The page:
Some of the most appealing science targets for future exploration missions in our solar system lie in terrains that are inaccessible to state-of-the-art rovers. JPL, in collaboration with Caltech, is developing the Axel family of rovers to access and sample extreme terrains such as craters, canyons, caves, fissures and cold traps.
The Axel rover is a tethered robot capable of rappelling down steep slopes and traversing rocky terrain. It is conceptualized as a mobile daughter-ship that could be hosted on different mother-ships such as static landers, larger rovers, or dual-Axel systems, thereby enabling a diverse set of missions.
In prior work, the team has demonstrated the ability of the Axel rovers to traverse to and explore extreme terrains, such as canyons with nearly vertical slopes, and acquire measurements from such surfaces. These prior experiments have relied on tele-operation by an operator with a bird’s-eye view of the system and the terrain. The objective of current research is to develop and demonstrate the autonomous control and operation of the Axel rovers in extreme environments under realistic mission-like constraints of remote planetary exploration.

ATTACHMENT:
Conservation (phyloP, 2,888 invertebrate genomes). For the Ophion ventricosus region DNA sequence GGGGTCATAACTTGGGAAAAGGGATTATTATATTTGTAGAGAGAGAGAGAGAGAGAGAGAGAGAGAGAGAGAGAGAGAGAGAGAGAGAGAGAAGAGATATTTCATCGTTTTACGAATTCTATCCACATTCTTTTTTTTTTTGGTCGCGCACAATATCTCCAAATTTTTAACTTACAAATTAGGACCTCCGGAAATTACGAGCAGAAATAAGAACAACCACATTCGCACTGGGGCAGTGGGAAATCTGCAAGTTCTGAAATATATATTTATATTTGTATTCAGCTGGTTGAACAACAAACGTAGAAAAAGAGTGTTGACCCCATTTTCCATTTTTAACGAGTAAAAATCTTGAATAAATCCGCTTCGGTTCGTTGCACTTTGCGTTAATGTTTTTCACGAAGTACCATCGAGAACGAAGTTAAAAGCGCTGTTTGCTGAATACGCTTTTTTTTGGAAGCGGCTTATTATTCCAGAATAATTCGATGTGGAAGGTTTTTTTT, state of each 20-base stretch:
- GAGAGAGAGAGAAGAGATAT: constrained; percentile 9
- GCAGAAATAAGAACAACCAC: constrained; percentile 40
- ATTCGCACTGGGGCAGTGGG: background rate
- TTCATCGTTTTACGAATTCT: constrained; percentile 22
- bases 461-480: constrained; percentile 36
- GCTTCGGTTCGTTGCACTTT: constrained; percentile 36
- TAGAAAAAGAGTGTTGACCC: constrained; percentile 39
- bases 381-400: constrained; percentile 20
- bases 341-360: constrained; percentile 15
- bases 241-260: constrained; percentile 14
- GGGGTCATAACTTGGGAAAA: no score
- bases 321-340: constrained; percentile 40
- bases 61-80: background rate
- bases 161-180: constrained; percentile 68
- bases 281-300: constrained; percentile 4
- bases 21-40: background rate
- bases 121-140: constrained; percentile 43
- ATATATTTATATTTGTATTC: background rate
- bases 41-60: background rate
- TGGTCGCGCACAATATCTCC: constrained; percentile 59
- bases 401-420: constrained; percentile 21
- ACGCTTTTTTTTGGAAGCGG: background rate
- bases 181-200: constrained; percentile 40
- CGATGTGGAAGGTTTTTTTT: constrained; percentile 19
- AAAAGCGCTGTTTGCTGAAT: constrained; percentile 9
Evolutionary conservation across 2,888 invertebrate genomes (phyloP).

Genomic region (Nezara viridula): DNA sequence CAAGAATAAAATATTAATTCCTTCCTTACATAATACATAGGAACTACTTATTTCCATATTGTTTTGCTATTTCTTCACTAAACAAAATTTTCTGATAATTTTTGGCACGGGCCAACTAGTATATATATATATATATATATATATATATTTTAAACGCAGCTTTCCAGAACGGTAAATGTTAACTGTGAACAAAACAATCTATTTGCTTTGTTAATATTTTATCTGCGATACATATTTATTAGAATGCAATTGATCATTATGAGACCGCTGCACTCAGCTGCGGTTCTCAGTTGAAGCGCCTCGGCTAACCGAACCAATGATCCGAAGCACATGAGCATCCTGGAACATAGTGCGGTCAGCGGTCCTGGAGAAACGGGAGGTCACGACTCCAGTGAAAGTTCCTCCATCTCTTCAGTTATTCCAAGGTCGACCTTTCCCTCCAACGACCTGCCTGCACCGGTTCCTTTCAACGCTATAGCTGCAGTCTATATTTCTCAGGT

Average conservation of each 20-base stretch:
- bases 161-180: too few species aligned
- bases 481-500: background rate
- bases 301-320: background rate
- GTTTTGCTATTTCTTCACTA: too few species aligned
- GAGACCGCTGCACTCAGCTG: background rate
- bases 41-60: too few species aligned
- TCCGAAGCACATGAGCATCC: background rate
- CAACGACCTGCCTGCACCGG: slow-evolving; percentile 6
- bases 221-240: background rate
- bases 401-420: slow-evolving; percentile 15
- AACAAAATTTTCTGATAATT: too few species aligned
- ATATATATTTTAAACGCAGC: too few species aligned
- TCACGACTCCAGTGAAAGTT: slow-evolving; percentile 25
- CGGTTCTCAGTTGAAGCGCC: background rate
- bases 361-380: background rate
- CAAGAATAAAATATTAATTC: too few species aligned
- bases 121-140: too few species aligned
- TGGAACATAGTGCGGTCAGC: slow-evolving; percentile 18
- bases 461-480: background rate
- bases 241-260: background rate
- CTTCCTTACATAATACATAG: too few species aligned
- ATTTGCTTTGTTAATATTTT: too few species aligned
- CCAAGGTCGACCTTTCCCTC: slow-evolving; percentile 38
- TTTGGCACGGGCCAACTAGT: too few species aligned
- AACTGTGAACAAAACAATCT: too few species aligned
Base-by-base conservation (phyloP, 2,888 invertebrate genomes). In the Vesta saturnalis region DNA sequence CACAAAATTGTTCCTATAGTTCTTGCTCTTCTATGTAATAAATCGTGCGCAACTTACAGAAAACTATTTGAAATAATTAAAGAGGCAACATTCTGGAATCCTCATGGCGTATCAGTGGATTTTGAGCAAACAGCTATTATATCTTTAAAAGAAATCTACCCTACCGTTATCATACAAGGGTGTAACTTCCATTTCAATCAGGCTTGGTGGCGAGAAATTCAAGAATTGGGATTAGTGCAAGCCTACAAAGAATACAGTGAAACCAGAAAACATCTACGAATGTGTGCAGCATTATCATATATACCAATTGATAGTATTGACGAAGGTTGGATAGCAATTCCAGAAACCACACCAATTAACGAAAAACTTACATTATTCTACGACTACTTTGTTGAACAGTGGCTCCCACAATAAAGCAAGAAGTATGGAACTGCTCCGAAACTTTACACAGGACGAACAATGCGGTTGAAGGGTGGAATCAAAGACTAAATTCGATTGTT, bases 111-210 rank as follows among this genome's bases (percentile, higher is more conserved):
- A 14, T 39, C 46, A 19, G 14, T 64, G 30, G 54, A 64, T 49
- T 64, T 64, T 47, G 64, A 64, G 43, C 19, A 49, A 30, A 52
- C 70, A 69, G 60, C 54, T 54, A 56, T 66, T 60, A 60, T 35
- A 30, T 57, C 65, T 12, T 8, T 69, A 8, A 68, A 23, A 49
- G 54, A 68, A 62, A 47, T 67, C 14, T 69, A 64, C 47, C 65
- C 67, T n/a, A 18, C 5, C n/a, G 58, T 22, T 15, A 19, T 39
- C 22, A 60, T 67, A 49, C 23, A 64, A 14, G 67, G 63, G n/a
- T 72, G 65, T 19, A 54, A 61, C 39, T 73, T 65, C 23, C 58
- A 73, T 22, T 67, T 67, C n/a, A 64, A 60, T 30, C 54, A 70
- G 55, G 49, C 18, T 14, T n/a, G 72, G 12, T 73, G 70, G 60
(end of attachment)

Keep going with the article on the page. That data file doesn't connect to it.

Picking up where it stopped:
The expected deliverable is a field demonstration of a mission realistic exploration scenario in an extreme terrain. The scientist will develop a science-driven mission plan, which may include traversing to an extreme topography such as a canyon, descending, collecting data along layered strata, and returning to the top, and then driving to a new location to explore another transect. Such scenarios will be developed using only rover telemetry and/or simulated orbital data and without the benefit of a bird’s-eye view of the robot.
This research is funded by the JPL RTD program and Caltech Keck Institute for Space Studies.
Issa Nesnas - Jet Propulsion Laboratory
Research and Technology Development Program